March 23, 2023 at 5:31 pmPRAJVAL PRASAD INAMDARSubscriber
I am performing thermomechanical fatigue analysis of exhaust manifold. For that I want to run the fluid simulation for bigger time step so that a steady state temperature is achieved for that time step. Then I want to give that temp profile to thermal model having less time step to get the thermal stresses induced. Can I do this in ansys ? Ani if yes how should I proceed? Also can I add temperature dependent properties of material as at high temperatures of exhaust the properties change drastically? Please help. I shall be obliged.
Thanks in advance.
March 27, 2023 at 12:55 pmRMAnsys Employee
Is it a 1-way or 2-way analysis?
Time Step Size and Number of Time Steps for fluent are controlled by system coupling, so the values specified in fluent are ignored.
If it is 2-way, refer 42.5. System Coupling Related Settings in Fluent (ansys.com) and System Coupling Related Settings in Mechanical (ansys.com) for settings required as inputs in both participants.
March 28, 2023 at 5:39 amPRAJVAL PRASAD INAMDARSubscriber
It's a 2 way fsi. I was to make the fluent come to steady state and then transfer that data to thermal. I want have time step of fluent to be less than thermal (say 0.001 fluent and 0.01 for thermal) and I want to couple them. Basically I want that after some iterations of fluent then only thermal should start calculation.
March 30, 2023 at 8:18 amRMAnsys Employee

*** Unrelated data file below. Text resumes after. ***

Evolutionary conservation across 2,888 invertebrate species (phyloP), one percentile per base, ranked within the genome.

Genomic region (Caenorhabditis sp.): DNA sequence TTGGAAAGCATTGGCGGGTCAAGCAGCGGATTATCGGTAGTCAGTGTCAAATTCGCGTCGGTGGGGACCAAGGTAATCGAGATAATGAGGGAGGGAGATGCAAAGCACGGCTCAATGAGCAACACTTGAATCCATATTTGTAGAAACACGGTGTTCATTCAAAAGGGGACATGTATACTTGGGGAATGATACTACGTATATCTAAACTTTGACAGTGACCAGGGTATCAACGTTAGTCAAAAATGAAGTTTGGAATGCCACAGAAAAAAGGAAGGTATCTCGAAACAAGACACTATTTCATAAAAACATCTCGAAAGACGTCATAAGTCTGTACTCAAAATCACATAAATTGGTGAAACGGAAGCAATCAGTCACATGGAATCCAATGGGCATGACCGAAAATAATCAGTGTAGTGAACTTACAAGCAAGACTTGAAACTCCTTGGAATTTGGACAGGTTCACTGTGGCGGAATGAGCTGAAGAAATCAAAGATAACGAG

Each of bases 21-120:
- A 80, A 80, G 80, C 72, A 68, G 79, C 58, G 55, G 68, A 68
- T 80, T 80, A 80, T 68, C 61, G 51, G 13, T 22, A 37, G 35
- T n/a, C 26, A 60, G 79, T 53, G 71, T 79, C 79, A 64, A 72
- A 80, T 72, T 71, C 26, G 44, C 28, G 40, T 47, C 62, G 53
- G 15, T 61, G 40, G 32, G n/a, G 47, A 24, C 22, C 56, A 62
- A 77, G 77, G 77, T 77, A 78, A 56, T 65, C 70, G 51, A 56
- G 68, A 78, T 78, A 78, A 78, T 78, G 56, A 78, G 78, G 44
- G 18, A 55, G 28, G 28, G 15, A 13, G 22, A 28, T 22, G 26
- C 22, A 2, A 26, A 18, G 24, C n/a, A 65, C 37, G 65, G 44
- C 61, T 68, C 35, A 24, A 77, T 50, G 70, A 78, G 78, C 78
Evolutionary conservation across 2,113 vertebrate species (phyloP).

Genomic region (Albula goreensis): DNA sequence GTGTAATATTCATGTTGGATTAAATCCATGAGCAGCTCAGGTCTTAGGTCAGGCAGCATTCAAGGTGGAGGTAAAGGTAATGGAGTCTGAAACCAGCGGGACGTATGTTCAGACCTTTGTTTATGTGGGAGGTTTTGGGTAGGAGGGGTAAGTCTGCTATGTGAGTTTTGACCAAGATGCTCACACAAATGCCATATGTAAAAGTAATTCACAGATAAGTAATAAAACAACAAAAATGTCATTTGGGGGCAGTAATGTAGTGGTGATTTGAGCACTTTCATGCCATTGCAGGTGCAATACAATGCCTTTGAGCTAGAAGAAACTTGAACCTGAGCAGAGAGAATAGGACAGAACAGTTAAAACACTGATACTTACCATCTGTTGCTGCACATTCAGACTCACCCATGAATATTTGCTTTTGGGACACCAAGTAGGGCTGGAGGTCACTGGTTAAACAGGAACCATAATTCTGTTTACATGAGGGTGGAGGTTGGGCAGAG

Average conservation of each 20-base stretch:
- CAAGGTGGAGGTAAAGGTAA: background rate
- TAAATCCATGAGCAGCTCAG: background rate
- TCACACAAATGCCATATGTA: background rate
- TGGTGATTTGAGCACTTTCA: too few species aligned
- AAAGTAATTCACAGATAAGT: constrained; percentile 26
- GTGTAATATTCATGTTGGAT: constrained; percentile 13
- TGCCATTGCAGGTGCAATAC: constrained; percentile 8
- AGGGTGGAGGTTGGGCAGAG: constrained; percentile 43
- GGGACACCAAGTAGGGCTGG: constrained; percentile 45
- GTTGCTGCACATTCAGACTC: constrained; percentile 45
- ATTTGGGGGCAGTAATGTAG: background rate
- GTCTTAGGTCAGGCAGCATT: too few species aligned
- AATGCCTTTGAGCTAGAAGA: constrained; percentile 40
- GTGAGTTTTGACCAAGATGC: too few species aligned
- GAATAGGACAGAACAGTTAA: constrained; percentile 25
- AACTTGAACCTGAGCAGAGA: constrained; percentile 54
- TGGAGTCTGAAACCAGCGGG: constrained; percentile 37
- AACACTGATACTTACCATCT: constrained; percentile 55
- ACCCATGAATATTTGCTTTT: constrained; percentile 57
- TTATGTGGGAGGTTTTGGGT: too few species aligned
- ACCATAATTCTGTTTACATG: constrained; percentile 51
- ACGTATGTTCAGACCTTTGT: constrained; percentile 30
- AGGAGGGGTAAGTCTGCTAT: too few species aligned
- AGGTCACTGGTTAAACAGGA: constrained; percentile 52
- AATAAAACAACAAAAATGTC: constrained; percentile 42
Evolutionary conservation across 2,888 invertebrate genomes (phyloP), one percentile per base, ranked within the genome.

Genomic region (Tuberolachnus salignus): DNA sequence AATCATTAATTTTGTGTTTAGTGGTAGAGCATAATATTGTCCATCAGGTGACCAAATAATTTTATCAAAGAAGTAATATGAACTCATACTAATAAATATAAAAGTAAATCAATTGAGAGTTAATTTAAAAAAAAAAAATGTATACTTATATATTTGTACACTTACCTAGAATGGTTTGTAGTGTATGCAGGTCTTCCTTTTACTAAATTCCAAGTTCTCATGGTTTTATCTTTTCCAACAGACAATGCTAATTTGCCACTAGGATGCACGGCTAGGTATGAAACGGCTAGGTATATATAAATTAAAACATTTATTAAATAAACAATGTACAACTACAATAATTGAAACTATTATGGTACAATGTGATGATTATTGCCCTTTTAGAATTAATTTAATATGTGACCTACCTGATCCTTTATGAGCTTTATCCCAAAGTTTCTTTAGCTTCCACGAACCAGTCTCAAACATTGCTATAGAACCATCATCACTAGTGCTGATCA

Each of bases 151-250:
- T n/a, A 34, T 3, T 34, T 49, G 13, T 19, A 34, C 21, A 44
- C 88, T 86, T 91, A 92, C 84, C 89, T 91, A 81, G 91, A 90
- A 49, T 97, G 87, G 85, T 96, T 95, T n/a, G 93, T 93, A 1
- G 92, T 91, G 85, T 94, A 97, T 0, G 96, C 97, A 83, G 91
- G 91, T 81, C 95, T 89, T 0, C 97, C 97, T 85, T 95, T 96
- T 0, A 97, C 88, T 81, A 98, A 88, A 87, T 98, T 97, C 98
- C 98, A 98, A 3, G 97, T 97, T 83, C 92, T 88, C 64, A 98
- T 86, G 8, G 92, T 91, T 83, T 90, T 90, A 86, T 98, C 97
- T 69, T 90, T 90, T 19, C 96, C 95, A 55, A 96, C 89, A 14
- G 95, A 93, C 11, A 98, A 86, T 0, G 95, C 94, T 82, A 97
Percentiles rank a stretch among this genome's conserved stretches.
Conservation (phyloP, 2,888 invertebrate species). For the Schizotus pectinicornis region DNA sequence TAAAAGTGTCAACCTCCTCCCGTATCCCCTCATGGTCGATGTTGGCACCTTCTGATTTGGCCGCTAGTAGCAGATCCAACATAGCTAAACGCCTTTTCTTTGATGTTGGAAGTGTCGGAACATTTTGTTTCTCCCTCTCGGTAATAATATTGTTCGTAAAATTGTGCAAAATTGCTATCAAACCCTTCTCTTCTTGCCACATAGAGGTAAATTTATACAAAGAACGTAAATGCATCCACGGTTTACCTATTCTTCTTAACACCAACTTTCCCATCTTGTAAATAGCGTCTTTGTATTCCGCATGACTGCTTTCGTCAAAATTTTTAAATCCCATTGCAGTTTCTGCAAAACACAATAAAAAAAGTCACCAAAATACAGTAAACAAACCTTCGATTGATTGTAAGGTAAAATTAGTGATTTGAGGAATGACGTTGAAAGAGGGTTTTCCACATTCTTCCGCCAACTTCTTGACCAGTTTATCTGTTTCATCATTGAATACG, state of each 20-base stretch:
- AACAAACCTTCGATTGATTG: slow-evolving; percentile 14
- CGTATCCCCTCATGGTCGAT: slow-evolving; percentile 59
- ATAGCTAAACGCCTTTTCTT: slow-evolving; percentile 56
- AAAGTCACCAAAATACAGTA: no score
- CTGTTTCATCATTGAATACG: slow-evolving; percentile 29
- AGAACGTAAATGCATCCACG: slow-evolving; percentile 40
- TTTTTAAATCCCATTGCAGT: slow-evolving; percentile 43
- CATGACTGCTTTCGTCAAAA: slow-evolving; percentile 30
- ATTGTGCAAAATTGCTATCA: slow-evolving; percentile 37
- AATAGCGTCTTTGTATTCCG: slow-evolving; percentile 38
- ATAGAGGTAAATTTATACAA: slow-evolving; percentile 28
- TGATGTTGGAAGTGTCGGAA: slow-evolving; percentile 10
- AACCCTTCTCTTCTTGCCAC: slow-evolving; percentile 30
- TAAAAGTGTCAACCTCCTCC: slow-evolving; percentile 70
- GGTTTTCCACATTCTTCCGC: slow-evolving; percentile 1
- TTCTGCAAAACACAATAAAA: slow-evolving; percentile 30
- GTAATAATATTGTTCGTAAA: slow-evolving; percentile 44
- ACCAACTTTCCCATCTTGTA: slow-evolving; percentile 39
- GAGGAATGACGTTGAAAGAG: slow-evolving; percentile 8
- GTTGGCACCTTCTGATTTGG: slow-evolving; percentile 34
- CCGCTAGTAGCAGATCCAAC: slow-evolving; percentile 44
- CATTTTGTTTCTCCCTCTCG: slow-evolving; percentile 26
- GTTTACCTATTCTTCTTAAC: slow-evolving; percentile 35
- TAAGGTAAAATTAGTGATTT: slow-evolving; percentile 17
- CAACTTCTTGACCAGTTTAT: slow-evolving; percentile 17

You might want to refer to Steady-Transient analysis Transient Analysis Type (ansys.com)
In such steady-transient analyses, System Coupling will show the overall analysis type as Transient, while the physics with the shorter/faster timescale is solved as steady-state.
June 2, 2023 at 10:45 amEden WheelerSubscriber
Yes, you can perform the thermomechanical fatigue analysis of an exhaust manifold in ANSYS. To achieve a steady-state temperature profile for a larger time step, you can run a fluid simulation using a transient solver until the temperature stabilizes. Once you have the steady-state temperature profile, you can export it and import it into a thermal model with a smaller time step.You can also check this: aws certified developer course
To proceed, follow these steps:
- Set up and solve the fluid simulation using a transient solver in ANSYS Fluent or a similar tool.
- Monitor the temperature until it reaches a steady-state condition.
- Export the temperature profile from the fluid simulation at the desired time step.
- Set up a thermal analysis in ANSYS Mechanical or a similar tool, using the imported temperature profile as a boundary condition.
- Run the thermal analysis with a smaller time step to obtain the thermal stresses induced in the exhaust manifold.
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